Philip Wood
Gold Member
Random: Your use of Ti and Tf in the thermal conductivity equation worries me. This is because you've used the same notation in the heat capacity equations. In these equations, the notation is good, with the suffices i and f standing for initial and final. But in the thermal conductivity equation the relevant difference is that between either face of the conductor (e.g. between the inside and outside of the container wall). It isn't a case of initial and final temperatures.

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This is a difficult (but not impossible by any means) problem if you need to consider the effects of temperature variations within the cube. The pressure will be, for all practical purposes, constant within the enclosure, but, because of the temperature variations, the density will vary. These spatial variations in density will cause natural convection flow within the enclosure, so you would have to include the fluid dynamics in the modeling calculations. So let's rule out this scenario out until you have more experience.

I know I wanted to keep it simple. I'll just assume that the cube is small enough so that the temperature variations from the top to the bottom are maybe within 10 degrees Kelvin of each other and that should be reasonable. I'm pretty sure this problem could get the royal treatment but so far I have this instead.

The temperature of the inside wall is the lower temp and the number of Joules of energy transferred by an adiabatic flame are also known so I rearranged the conductivity equation as follows,

$\frac{P_cL}{Ak}$ = $\frac{QL}{tAk}$ - THigh = -TLow

and then rearranging the ideal gas law in terms of P knowing TLow,n,R,V,

P = $\frac{ nRT_Low }{V}$.

I'm just not sure if the specific heat capacity is important somewhere. My guess is that it would take time to heat up a gas of n moles and the specific heat would go something like this knowing Q and Tfinal = TLow,
Q = cn( Tfinal - Tinitial)
with Q being the same as the one above? Not sure since the conductivity factor k only allows a certain amount of energy into the container which is less than the total amount Q?

Then the rate of heat flow is given by the heat conduction equation, and this is equal to mCv dT/dt. So with constant imposed outside temperature, you have a differential equation to solve for the temperature as a function of time. If you impose a constant power input rate at the wall, then the temperature within the enclosure will increase linearly with time such that mCv dT/dt is equal to the power input. In this case, you would have to raise the imposed outside temperature linearly with time by the same amount to keep the power input constant. So, this is how the heat conduction equation couples with the internal energy equation for the gas in the vessel.

Thats what I was thinking although wouldn't an approximation like mine work though. Otherwise could you give more detail in the calculation of it. thanks.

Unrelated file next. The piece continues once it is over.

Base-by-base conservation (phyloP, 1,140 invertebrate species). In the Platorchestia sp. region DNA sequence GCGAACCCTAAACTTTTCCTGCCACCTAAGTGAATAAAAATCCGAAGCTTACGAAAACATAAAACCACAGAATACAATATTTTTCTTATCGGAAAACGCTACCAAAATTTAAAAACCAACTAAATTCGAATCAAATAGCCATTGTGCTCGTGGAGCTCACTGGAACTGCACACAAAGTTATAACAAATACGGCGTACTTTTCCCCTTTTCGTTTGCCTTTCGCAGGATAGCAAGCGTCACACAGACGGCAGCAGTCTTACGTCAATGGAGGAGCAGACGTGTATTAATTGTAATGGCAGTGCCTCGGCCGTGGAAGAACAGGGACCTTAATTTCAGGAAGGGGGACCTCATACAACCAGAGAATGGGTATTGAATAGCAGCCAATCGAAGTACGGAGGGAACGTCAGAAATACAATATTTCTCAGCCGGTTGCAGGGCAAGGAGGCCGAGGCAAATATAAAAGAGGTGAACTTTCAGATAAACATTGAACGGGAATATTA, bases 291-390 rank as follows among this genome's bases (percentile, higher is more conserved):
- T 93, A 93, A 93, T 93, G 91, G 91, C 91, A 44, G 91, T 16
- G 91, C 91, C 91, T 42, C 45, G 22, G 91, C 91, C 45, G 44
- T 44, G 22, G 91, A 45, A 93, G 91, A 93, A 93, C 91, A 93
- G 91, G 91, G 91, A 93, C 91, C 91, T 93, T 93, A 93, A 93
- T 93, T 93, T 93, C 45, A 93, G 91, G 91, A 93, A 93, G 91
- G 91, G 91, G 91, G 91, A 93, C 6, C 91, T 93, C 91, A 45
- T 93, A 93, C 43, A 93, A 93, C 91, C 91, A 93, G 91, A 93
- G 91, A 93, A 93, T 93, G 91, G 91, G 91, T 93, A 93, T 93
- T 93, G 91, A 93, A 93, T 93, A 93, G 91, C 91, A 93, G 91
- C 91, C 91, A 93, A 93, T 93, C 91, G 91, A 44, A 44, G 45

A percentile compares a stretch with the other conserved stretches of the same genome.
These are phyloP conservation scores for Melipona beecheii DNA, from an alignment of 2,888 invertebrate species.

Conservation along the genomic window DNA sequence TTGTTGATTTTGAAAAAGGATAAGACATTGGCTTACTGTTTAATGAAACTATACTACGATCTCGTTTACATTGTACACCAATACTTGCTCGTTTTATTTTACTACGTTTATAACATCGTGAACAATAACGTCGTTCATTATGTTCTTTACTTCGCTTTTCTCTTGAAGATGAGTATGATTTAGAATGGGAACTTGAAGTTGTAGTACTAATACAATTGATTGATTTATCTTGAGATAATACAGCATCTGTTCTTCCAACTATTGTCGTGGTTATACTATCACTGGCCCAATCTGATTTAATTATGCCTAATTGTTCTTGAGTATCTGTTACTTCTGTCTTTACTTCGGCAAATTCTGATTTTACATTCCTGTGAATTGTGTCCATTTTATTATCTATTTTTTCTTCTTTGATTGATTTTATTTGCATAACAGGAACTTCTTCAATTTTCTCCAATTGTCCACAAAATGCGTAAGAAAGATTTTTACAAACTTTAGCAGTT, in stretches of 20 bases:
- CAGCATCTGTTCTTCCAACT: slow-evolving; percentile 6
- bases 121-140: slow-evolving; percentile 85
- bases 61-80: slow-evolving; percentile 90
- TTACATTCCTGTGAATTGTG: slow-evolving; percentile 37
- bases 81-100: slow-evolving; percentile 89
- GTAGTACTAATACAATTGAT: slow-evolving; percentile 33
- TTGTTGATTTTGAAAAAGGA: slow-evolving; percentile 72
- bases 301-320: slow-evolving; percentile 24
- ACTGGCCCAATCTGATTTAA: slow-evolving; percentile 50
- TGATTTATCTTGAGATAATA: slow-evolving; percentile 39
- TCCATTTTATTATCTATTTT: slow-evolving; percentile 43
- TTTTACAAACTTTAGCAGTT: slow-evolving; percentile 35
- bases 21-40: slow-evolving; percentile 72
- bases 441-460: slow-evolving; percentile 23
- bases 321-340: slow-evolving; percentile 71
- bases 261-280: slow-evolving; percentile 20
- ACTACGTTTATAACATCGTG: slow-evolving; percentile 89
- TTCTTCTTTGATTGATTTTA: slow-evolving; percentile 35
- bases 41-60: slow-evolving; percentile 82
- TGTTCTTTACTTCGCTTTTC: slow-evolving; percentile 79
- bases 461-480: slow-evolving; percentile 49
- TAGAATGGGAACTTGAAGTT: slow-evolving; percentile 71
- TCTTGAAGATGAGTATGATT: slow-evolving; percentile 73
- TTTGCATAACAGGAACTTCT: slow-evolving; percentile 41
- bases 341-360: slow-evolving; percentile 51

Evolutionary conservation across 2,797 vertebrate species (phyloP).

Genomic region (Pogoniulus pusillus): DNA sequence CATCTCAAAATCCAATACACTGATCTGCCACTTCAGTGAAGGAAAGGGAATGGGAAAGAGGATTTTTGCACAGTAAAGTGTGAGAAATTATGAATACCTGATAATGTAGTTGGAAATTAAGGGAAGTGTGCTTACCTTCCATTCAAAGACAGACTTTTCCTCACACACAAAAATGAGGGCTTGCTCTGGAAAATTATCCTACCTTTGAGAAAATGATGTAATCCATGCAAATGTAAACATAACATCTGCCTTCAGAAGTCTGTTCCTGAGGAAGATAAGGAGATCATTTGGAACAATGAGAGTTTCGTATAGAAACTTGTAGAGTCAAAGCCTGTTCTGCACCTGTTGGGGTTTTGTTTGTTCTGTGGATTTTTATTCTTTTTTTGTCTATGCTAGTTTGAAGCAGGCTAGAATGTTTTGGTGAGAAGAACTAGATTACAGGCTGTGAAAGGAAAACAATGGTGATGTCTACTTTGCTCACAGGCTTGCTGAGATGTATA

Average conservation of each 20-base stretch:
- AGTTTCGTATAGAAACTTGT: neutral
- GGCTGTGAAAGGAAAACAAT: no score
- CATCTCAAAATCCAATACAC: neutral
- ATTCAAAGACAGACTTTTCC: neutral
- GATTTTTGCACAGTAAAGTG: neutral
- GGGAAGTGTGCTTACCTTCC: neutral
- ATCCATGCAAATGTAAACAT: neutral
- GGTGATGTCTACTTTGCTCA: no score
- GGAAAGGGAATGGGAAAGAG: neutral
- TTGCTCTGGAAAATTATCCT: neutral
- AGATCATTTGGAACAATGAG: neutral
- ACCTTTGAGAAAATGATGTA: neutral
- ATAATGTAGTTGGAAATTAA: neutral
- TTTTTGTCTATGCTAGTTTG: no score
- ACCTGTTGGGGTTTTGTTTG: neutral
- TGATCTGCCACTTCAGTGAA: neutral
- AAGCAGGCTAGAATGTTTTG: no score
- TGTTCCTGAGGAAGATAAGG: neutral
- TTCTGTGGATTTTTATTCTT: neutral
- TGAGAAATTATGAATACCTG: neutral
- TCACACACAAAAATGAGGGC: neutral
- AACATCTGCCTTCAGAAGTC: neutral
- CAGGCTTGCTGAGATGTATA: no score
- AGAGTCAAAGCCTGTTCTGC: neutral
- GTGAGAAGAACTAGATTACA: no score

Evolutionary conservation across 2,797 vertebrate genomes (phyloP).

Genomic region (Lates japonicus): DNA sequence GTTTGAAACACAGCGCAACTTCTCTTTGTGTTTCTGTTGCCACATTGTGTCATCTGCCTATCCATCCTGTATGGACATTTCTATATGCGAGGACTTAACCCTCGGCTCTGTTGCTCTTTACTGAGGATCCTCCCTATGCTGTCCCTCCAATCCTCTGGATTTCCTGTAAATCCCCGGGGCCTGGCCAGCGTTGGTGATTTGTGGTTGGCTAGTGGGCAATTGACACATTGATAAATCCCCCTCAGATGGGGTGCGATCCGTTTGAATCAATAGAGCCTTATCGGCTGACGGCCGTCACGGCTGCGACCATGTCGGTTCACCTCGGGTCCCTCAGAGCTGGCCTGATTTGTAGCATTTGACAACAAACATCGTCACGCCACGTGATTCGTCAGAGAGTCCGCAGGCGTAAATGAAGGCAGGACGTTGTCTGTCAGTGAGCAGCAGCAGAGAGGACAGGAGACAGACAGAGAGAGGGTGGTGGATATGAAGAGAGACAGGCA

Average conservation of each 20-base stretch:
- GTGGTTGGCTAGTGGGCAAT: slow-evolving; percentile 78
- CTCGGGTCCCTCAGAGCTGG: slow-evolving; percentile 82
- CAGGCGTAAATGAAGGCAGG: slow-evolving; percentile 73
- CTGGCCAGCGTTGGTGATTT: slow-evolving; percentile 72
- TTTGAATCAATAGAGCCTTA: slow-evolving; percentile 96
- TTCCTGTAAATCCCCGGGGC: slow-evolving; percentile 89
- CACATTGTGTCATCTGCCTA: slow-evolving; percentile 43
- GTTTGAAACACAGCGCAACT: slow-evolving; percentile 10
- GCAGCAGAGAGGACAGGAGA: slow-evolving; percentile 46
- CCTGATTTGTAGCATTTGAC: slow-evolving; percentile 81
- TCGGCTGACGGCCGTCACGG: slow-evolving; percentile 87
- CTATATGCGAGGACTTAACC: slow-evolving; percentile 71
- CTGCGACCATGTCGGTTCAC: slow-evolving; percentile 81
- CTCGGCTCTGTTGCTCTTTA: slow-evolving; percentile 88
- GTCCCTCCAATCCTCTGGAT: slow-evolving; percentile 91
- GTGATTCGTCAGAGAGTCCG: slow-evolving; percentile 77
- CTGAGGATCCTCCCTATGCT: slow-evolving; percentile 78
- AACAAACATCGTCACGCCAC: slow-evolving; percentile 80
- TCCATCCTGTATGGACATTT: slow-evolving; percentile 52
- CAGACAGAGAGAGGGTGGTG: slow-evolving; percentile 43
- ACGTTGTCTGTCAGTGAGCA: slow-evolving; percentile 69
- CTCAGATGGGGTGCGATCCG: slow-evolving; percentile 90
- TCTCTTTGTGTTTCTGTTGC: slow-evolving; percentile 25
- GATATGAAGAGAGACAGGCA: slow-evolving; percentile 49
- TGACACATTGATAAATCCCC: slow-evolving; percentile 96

Random: Your use of Ti and Tf in the thermal conductivity equation worries me. This is because you've used the same notation in the heat capacity equations. In these equations, the notation is good, with the suffices i and f standing for initial and final. But in the thermal conductivity equation the relevant difference is that between either face of the conductor (e.g. between the inside and outside of the container wall). It isn't a case of initial and final temperatures.

I think I fixed it in the above post. Feel free to mention any errors to me if its wrong though.

thanks guys for the replies so far.

Chestermiller
Mentor
Let's be more specific. If all the sides of the cube are insulated except for the base, and the thickness of the container at the base is h, and the gas within the cube is ideally well mixed, and the temperature at the bottom of the base is Toutside, and the instantaneous temperature within the cube is T, then the time-dependent variation of T will be given by:

mC (dT/dt) = (kA/h) (Toutside - T)

where m is the mass of gas within the container, C is the heat capacity of the gas at constant volume, k is the thermal conductivity of the base, and A is the area of the base. The initial condition is T = Tinitial at t = 0.

If the gas in the cube is not ideally well mixed, then there will be temperature variations within the container that must be taken into account by solving the transient differential heat balance equation. This includes the effects of differential heat conduction within the gas, based on the thermal conductivity of the gas. Even in the absence of gravity, where natural convection effects would no longer be present, you would still have to take into account the limited redistribution of mass within the cube as a result of gas expansion coupled with the non-uniform temperature distribution. To do this, you would have to use a modified version of the transient heat conduction equation to account for the modified mass distribution. Also, in this case, because of the much lower thermal conductivity of the gas compared to the container base (which is presumably metal), the main resistance to heat transfer would reside in the gas, rather than the wall. The temperature in the cube would not only be a function of time, but it would also be a function of position, which you would necessarily have to solve for. As I said, this is a doable problem, but you will need to take a course in transport phenomena to be able to set up the equations and solve it. It is also possible to do this with less fundamental experience by using a packaged computational fluid dynamics code, but there is a significant learning curve associated with using such computer codes too.